- Surprisingly, average hourly earnings fell by 0.2%. There is often a lag in the timing of labour market tightening and rising wages because it can take a while for employees to recognize their increased bargaining power. But the experts I read believe that U.S. job growth has been strong enough for long enough that this normal evolution should have begun to unfold. Since this hasn’t happened, falling U.S. labour costs against the current backdrop of steady job growth have become somewhat of a head-scratching anomaly.
- It was also both surprising and significant to see the U.S. participation rate fall from 62.9% to 62.7% in December. (As a reminder, the participation rate measures the percentage of working-age Americans who are either employed or actively looking for work.) There has been an ongoing debate about whether the steady drop in the U.S. participation rate was the result of cyclical or structural factors. If the causes were cyclical, then the U.S. Fed would be justified in adopting accommodative monetary policies to help counteract that momentum and the U.S. economy would be expected to respond to that stimulus. But if the causes proved structural, then the Fed’s ultra-loose monetary policies would be expected to have little or no impact and, worse still, would risk fueling higher-than-expected inflation growth. The participation rate’s continuing failure to rebound in conjunction with the recent improvements in U.S. employment momentum implies that structural changes are to blame.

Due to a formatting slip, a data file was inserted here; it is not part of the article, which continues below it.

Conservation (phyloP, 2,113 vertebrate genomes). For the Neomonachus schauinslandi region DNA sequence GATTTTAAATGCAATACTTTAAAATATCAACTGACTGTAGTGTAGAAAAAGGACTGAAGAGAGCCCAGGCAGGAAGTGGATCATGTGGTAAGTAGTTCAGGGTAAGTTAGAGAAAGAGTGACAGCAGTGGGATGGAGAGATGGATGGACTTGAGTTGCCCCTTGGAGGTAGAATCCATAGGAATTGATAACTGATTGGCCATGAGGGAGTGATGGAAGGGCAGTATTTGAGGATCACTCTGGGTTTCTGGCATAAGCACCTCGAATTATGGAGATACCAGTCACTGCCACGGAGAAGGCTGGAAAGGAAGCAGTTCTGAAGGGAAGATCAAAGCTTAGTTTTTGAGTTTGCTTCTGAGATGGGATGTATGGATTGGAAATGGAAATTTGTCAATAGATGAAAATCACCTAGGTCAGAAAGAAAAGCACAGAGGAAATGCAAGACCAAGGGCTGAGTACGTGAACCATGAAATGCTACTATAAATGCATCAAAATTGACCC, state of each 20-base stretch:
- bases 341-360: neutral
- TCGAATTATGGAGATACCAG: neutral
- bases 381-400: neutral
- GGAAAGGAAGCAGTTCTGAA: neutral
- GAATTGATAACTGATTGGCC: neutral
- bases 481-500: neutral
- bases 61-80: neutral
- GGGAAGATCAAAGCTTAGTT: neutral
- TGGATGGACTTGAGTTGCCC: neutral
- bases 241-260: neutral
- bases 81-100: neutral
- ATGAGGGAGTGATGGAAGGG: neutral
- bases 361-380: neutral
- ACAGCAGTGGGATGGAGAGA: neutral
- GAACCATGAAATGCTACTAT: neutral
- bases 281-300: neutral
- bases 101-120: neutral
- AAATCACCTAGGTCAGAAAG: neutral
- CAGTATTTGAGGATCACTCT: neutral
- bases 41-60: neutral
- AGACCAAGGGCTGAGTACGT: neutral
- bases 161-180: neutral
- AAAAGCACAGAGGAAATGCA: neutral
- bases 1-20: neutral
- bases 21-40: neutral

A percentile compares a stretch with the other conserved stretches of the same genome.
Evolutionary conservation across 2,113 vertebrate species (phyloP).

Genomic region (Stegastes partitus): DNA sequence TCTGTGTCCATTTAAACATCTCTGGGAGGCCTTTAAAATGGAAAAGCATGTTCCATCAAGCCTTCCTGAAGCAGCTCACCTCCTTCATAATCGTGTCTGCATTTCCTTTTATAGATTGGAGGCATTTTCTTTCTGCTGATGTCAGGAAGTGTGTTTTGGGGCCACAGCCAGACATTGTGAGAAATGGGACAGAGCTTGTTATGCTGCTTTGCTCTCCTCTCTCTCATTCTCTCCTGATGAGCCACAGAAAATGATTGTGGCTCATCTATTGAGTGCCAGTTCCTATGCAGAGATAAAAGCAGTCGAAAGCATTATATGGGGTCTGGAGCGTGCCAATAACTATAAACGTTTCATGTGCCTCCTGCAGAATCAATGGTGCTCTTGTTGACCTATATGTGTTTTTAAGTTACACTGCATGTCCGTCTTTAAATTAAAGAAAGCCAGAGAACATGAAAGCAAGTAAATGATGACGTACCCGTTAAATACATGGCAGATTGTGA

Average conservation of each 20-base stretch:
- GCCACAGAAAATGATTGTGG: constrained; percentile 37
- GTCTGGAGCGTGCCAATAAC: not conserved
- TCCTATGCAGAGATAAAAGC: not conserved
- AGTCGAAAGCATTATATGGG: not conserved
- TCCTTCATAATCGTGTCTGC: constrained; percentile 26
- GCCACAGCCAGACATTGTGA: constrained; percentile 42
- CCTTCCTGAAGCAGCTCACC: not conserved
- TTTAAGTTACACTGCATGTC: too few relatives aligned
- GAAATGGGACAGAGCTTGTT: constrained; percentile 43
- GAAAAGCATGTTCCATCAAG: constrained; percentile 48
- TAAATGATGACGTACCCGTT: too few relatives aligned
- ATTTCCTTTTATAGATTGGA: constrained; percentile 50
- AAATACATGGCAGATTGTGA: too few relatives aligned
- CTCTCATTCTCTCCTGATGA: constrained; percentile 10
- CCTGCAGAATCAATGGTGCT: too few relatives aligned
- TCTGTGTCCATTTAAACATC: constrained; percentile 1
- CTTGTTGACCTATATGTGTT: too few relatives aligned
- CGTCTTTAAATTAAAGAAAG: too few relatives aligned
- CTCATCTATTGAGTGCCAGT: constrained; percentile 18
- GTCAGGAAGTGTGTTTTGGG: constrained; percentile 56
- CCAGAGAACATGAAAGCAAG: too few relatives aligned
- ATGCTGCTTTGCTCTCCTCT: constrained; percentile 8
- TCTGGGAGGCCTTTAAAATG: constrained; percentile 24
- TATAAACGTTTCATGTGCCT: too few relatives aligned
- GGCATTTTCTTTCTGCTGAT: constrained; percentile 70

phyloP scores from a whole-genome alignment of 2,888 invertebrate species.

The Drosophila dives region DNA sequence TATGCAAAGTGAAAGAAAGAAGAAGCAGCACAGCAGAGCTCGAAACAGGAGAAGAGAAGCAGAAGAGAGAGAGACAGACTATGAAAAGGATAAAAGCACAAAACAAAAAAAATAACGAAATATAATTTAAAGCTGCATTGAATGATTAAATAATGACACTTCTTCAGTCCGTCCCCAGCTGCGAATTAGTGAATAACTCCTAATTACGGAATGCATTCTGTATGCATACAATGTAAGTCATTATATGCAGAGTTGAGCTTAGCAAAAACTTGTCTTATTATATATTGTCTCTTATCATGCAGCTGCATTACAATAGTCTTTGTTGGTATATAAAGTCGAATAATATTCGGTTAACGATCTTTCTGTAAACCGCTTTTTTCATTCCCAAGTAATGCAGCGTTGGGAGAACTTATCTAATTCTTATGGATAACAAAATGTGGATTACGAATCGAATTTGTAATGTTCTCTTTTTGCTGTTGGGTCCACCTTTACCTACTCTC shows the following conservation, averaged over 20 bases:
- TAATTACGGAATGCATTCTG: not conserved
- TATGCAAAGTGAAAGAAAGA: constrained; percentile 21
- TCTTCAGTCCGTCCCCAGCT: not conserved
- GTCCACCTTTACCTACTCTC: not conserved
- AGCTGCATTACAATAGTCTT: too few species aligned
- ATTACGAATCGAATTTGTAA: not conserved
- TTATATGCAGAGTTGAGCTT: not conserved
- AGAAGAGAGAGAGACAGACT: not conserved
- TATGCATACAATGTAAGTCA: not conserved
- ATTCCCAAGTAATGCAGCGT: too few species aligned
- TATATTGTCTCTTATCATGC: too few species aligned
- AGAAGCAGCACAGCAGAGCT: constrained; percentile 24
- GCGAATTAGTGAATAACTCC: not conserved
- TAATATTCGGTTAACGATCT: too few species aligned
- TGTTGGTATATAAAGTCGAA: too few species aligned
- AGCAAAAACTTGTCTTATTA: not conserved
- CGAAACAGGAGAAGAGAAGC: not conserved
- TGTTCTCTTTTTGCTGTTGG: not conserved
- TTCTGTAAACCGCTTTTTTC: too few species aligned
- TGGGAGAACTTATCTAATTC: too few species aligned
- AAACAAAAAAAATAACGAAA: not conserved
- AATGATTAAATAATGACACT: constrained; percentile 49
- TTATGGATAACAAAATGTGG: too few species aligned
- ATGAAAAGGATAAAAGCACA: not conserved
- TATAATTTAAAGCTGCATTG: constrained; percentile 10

The Canadian Labour Force Survey – December